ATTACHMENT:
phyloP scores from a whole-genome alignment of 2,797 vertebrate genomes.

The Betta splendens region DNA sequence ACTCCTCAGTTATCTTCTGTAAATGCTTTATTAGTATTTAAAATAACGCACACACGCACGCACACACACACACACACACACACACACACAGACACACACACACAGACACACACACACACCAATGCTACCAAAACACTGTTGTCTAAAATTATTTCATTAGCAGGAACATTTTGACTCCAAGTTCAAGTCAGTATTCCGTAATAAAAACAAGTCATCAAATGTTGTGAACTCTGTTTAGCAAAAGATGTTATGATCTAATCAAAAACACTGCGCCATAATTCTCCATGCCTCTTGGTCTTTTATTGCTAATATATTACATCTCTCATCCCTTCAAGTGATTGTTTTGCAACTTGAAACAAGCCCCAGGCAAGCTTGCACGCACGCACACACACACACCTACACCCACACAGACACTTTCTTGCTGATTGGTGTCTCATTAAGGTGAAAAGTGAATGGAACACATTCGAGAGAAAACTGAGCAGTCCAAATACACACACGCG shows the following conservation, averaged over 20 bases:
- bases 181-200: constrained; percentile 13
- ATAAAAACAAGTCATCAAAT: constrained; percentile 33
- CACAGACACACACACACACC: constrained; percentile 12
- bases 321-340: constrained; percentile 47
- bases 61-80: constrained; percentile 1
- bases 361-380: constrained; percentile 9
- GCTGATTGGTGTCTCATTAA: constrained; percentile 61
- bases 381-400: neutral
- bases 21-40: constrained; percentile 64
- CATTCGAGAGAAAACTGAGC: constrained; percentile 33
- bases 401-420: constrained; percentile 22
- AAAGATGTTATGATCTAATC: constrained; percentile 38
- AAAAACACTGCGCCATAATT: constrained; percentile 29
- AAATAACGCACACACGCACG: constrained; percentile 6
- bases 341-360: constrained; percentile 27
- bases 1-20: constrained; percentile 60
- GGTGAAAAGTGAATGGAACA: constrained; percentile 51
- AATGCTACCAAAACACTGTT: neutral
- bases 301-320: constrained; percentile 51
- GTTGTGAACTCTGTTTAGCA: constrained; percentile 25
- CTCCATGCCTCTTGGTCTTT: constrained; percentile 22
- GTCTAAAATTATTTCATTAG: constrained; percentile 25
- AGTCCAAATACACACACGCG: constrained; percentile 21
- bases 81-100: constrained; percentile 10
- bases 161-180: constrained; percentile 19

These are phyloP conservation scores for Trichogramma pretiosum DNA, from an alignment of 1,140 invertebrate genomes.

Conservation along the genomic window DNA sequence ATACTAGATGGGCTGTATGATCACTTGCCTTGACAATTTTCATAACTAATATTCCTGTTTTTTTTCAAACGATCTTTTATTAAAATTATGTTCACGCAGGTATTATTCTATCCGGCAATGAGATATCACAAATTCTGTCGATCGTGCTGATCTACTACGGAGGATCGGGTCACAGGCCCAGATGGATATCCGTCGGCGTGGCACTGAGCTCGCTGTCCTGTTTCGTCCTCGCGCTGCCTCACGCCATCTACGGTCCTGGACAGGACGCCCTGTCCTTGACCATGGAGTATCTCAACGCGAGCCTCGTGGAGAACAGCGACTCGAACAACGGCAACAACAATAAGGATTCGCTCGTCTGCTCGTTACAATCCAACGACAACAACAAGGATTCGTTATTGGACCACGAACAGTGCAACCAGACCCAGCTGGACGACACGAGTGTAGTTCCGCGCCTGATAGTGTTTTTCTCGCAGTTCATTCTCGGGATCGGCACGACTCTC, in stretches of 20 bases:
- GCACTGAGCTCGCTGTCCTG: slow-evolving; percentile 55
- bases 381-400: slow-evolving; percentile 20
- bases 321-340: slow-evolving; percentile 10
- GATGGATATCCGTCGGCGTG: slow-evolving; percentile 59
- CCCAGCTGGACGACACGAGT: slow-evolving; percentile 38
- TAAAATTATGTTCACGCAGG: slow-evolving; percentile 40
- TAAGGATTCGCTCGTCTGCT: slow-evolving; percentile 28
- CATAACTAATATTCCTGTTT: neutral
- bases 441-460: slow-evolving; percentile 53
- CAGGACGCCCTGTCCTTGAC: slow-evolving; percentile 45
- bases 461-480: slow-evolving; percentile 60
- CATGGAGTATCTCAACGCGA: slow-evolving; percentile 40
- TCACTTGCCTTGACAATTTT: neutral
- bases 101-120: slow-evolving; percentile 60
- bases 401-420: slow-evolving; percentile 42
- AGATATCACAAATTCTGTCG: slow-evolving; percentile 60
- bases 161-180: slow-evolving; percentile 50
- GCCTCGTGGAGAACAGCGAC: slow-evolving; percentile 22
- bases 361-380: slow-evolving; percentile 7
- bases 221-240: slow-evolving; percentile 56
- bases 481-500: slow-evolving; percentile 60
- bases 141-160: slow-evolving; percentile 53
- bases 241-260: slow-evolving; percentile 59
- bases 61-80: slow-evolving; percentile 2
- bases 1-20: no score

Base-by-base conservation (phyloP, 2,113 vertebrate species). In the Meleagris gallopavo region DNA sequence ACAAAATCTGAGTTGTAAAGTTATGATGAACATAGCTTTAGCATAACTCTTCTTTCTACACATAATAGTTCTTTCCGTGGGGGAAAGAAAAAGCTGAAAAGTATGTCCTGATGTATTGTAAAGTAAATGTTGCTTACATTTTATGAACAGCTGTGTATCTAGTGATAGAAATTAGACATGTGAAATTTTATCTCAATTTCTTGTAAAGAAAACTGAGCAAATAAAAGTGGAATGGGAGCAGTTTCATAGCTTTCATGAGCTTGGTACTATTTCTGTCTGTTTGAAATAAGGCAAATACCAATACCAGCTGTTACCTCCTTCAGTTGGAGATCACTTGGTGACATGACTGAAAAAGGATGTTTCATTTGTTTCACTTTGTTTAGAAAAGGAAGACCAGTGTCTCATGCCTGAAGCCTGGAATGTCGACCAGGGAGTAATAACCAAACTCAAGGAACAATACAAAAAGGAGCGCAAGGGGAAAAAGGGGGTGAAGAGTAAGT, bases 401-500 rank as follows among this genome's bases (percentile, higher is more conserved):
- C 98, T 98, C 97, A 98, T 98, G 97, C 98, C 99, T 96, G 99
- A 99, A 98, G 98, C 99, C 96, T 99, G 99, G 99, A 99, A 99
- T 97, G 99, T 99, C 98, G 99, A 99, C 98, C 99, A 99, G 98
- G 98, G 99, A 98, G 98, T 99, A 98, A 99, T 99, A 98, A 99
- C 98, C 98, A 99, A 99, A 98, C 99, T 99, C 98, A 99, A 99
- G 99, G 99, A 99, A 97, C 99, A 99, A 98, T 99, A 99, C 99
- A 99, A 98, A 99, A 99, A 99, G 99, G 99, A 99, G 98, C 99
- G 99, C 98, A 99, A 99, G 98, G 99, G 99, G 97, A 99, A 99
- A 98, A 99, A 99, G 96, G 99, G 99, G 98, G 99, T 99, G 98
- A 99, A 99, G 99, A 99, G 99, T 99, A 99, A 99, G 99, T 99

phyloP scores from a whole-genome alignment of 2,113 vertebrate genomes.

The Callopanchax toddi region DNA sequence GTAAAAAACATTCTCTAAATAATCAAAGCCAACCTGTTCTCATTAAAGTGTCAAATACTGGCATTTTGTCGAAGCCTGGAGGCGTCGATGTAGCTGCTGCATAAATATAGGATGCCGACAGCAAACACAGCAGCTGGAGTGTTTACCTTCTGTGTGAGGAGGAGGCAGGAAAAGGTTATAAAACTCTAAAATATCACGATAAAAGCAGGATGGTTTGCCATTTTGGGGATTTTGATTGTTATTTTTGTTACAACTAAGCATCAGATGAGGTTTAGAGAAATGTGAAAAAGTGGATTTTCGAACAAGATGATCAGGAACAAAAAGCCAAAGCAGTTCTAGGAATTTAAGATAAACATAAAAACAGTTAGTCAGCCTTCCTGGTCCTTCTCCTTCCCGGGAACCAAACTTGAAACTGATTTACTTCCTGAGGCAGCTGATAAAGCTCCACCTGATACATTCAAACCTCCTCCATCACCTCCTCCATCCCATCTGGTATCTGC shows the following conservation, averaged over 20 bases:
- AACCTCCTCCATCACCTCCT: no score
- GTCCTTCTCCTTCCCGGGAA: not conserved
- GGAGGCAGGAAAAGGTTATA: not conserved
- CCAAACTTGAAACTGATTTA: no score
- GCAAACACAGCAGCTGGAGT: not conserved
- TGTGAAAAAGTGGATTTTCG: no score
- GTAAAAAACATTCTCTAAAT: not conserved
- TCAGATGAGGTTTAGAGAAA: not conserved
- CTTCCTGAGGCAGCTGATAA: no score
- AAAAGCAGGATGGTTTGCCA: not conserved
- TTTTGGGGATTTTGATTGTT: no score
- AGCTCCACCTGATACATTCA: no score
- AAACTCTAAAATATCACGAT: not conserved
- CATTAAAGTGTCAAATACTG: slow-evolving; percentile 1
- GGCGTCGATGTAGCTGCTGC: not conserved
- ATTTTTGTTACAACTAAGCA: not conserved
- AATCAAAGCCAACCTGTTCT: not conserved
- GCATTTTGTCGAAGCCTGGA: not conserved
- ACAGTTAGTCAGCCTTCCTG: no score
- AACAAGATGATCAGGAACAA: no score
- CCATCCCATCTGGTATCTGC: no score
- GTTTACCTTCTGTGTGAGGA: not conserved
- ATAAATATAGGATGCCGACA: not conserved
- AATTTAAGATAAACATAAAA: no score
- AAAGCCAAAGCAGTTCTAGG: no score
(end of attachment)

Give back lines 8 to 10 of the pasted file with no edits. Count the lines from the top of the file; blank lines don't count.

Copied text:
- bases 361-380: constrained; percentile 9
- GCTGATTGGTGTCTCATTAA: constrained; percentile 61
- bases 381-400: neutral